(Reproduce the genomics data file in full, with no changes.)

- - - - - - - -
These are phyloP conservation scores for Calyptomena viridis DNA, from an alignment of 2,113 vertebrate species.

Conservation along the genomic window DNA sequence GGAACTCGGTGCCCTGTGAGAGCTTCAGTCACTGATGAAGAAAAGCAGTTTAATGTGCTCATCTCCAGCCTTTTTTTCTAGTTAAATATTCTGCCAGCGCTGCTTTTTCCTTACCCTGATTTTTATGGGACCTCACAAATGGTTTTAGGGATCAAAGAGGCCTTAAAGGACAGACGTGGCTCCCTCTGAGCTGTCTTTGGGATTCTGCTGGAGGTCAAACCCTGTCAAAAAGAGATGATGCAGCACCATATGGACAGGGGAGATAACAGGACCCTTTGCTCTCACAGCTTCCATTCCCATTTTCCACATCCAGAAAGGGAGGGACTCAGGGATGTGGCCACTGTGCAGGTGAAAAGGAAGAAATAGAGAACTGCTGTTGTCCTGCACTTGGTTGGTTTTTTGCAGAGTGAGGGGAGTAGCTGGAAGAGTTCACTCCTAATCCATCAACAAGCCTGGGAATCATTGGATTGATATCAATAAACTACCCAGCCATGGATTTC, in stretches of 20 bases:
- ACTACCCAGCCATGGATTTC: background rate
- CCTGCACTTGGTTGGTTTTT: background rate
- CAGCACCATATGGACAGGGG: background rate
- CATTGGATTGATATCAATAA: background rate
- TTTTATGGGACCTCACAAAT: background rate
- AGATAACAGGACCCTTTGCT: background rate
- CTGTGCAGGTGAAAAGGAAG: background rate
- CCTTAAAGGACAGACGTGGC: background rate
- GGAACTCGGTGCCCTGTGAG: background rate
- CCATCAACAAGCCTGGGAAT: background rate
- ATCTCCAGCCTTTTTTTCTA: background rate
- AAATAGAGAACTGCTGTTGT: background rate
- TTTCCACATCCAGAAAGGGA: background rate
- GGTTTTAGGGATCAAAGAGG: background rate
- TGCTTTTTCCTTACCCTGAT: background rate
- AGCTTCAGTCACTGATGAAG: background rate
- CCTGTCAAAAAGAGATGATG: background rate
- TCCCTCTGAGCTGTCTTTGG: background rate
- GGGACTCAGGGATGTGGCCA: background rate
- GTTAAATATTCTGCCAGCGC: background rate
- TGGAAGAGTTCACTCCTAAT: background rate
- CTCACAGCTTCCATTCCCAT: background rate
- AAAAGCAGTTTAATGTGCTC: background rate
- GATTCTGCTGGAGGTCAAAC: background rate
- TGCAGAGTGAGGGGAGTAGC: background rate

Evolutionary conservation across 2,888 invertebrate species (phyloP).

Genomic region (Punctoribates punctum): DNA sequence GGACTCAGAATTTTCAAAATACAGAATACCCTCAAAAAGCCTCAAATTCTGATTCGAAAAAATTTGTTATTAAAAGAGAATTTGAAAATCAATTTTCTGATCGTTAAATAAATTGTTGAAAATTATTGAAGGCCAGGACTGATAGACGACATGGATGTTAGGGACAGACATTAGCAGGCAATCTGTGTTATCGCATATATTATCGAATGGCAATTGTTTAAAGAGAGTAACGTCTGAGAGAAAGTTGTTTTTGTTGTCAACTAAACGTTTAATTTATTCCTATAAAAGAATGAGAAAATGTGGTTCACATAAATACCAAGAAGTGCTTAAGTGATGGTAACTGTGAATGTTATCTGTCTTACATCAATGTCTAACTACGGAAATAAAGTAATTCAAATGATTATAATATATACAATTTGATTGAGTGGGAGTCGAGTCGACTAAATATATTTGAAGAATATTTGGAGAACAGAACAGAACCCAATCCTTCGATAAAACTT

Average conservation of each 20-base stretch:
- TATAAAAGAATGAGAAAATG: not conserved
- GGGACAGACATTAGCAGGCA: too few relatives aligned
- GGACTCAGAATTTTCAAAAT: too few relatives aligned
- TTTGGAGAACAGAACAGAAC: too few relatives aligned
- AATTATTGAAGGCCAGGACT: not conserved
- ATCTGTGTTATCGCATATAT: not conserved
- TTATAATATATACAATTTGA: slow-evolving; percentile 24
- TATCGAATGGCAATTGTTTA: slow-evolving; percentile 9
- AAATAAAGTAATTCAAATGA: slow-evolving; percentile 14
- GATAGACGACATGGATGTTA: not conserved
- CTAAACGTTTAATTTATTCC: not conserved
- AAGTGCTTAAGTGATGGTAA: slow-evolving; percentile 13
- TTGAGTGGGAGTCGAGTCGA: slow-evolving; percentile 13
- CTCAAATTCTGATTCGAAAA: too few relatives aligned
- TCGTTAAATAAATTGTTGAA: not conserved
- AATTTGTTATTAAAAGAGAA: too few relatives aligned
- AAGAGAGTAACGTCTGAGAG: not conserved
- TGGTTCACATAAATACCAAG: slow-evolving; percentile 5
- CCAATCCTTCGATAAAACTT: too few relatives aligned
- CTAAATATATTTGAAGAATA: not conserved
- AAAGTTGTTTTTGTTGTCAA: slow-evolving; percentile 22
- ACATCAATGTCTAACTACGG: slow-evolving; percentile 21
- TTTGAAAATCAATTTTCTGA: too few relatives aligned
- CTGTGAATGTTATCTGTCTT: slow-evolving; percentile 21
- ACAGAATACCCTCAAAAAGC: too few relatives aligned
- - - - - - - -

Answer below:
These are phyloP conservation scores for Calyptomena viridis DNA, from an alignment of 2,113 vertebrate species.

Conservation along the genomic window DNA sequence GGAACTCGGTGCCCTGTGAGAGCTTCAGTCACTGATGAAGAAAAGCAGTTTAATGTGCTCATCTCCAGCCTTTTTTTCTAGTTAAATATTCTGCCAGCGCTGCTTTTTCCTTACCCTGATTTTTATGGGACCTCACAAATGGTTTTAGGGATCAAAGAGGCCTTAAAGGACAGACGTGGCTCCCTCTGAGCTGTCTTTGGGATTCTGCTGGAGGTCAAACCCTGTCAAAAAGAGATGATGCAGCACCATATGGACAGGGGAGATAACAGGACCCTTTGCTCTCACAGCTTCCATTCCCATTTTCCACATCCAGAAAGGGAGGGACTCAGGGATGTGGCCACTGTGCAGGTGAAAAGGAAGAAATAGAGAACTGCTGTTGTCCTGCACTTGGTTGGTTTTTTGCAGAGTGAGGGGAGTAGCTGGAAGAGTTCACTCCTAATCCATCAACAAGCCTGGGAATCATTGGATTGATATCAATAAACTACCCAGCCATGGATTTC, in stretches of 20 bases:
- ACTACCCAGCCATGGATTTC: background rate
- CCTGCACTTGGTTGGTTTTT: background rate
- CAGCACCATATGGACAGGGG: background rate
- CATTGGATTGATATCAATAA: background rate
- TTTTATGGGACCTCACAAAT: background rate
- AGATAACAGGACCCTTTGCT: background rate
- CTGTGCAGGTGAAAAGGAAG: background rate
- CCTTAAAGGACAGACGTGGC: background rate
- GGAACTCGGTGCCCTGTGAG: background rate
- CCATCAACAAGCCTGGGAAT: background rate
- ATCTCCAGCCTTTTTTTCTA: background rate
- AAATAGAGAACTGCTGTTGT: background rate
- TTTCCACATCCAGAAAGGGA: background rate
- GGTTTTAGGGATCAAAGAGG: background rate
- TGCTTTTTCCTTACCCTGAT: background rate
- AGCTTCAGTCACTGATGAAG: background rate
- CCTGTCAAAAAGAGATGATG: background rate
- TCCCTCTGAGCTGTCTTTGG: background rate
- GGGACTCAGGGATGTGGCCA: background rate
- GTTAAATATTCTGCCAGCGC: background rate
- TGGAAGAGTTCACTCCTAAT: background rate
- CTCACAGCTTCCATTCCCAT: background rate
- AAAAGCAGTTTAATGTGCTC: background rate
- GATTCTGCTGGAGGTCAAAC: background rate
- TGCAGAGTGAGGGGAGTAGC: background rate

Evolutionary conservation across 2,888 invertebrate species (phyloP).

Genomic region (Punctoribates punctum): DNA sequence GGACTCAGAATTTTCAAAATACAGAATACCCTCAAAAAGCCTCAAATTCTGATTCGAAAAAATTTGTTATTAAAAGAGAATTTGAAAATCAATTTTCTGATCGTTAAATAAATTGTTGAAAATTATTGAAGGCCAGGACTGATAGACGACATGGATGTTAGGGACAGACATTAGCAGGCAATCTGTGTTATCGCATATATTATCGAATGGCAATTGTTTAAAGAGAGTAACGTCTGAGAGAAAGTTGTTTTTGTTGTCAACTAAACGTTTAATTTATTCCTATAAAAGAATGAGAAAATGTGGTTCACATAAATACCAAGAAGTGCTTAAGTGATGGTAACTGTGAATGTTATCTGTCTTACATCAATGTCTAACTACGGAAATAAAGTAATTCAAATGATTATAATATATACAATTTGATTGAGTGGGAGTCGAGTCGACTAAATATATTTGAAGAATATTTGGAGAACAGAACAGAACCCAATCCTTCGATAAAACTT

Average conservation of each 20-base stretch:
- TATAAAAGAATGAGAAAATG: not conserved
- GGGACAGACATTAGCAGGCA: too few relatives aligned
- GGACTCAGAATTTTCAAAAT: too few relatives aligned
- TTTGGAGAACAGAACAGAAC: too few relatives aligned
- AATTATTGAAGGCCAGGACT: not conserved
- ATCTGTGTTATCGCATATAT: not conserved
- TTATAATATATACAATTTGA: slow-evolving; percentile 24
- TATCGAATGGCAATTGTTTA: slow-evolving; percentile 9
- AAATAAAGTAATTCAAATGA: slow-evolving; percentile 14
- GATAGACGACATGGATGTTA: not conserved
- CTAAACGTTTAATTTATTCC: not conserved
- AAGTGCTTAAGTGATGGTAA: slow-evolving; percentile 13
- TTGAGTGGGAGTCGAGTCGA: slow-evolving; percentile 13
- CTCAAATTCTGATTCGAAAA: too few relatives aligned
- TCGTTAAATAAATTGTTGAA: not conserved
- AATTTGTTATTAAAAGAGAA: too few relatives aligned
- AAGAGAGTAACGTCTGAGAG: not conserved
- TGGTTCACATAAATACCAAG: slow-evolving; percentile 5
- CCAATCCTTCGATAAAACTT: too few relatives aligned
- CTAAATATATTTGAAGAATA: not conserved
- AAAGTTGTTTTTGTTGTCAA: slow-evolving; percentile 22
- ACATCAATGTCTAACTACGG: slow-evolving; percentile 21
- TTTGAAAATCAATTTTCTGA: too few relatives aligned
- CTGTGAATGTTATCTGTCTT: slow-evolving; percentile 21
- ACAGAATACCCTCAAAAAGC: too few relatives aligned